According to the city, a “public process” already exists through the PAAC, however, that is not the same as communities directly impacted by gentrification and displacement having some say in mitigating those impacts through the commissioning of public art.
The report goes on to note that addressing community concerns at this time would present “significant implementation challenges,” and recommends that any broader changes be integrated into the city’s upcoming Cultural Plan and Downtown Oakland Specific Plan (which won’t be completed until 2019). The report also states that no further revisions will be considered prior to the end of 2017; no specific timeline is outlined for “community and stakeholder discussions” of these issues.
Which means that if the revised ordinance is passed as proposed, the CBA funds for MCCA will have likely been rendered void, a turn of events which doesn’t advance the equity argument, since by all accounts, MCCA—which mainly serves communities of color—is underfunded and badly in need of renovation and improvements to its affordable housing units.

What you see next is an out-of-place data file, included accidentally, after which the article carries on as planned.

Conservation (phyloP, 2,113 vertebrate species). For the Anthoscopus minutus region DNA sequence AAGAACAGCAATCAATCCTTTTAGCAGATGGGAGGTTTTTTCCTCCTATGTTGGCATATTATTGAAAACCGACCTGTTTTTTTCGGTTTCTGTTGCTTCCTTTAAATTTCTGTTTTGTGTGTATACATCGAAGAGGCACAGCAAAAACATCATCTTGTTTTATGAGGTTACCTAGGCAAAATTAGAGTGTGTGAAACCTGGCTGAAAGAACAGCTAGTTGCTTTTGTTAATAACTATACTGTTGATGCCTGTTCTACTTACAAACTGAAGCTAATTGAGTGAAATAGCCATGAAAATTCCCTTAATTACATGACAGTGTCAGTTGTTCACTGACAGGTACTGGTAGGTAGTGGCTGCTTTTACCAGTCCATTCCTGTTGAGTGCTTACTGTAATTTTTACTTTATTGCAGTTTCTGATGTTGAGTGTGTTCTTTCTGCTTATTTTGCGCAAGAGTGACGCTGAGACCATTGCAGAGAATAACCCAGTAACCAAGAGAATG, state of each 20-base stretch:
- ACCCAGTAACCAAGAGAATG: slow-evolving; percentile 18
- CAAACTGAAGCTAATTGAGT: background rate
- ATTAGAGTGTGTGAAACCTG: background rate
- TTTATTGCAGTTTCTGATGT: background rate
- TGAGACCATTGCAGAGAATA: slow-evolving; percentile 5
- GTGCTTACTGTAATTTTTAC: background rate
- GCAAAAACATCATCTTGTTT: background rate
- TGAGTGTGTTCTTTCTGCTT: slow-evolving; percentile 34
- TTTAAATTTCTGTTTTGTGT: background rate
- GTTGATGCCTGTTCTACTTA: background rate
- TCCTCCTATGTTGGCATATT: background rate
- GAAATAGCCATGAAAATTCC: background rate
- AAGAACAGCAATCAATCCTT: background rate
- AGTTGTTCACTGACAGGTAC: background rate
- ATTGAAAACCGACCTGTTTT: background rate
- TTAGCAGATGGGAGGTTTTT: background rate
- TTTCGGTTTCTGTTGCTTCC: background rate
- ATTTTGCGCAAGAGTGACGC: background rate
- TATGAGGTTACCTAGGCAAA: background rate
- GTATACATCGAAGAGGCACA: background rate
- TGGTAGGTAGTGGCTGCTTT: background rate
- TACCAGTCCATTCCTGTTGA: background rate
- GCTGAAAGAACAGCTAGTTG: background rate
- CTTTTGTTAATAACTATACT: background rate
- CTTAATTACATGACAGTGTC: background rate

Furthermore, de-incentivizing onsite contributions may directly contradict one of the Public Art Program’s primary objectives, “promoting and facilitating collaborations between artists, architects, landscape architects, engineers and other designers in all public construction or urban design projects and by encouraging such collaborations in the private sector.”
Conversely, incentivizing the in-lieu contribution gives the PAAC more autonomy, but not more accountability to community. For one thing, the PAAC’s track record is uneven – it has greenlit community-oriented projects by CRP, Attitudinal Healing Connection, East Side Arts Alliance, and others, but it also approved a $600,000 installation – which some have called a monument to Uptown gentrification – known as the 17th. St. BART gateway.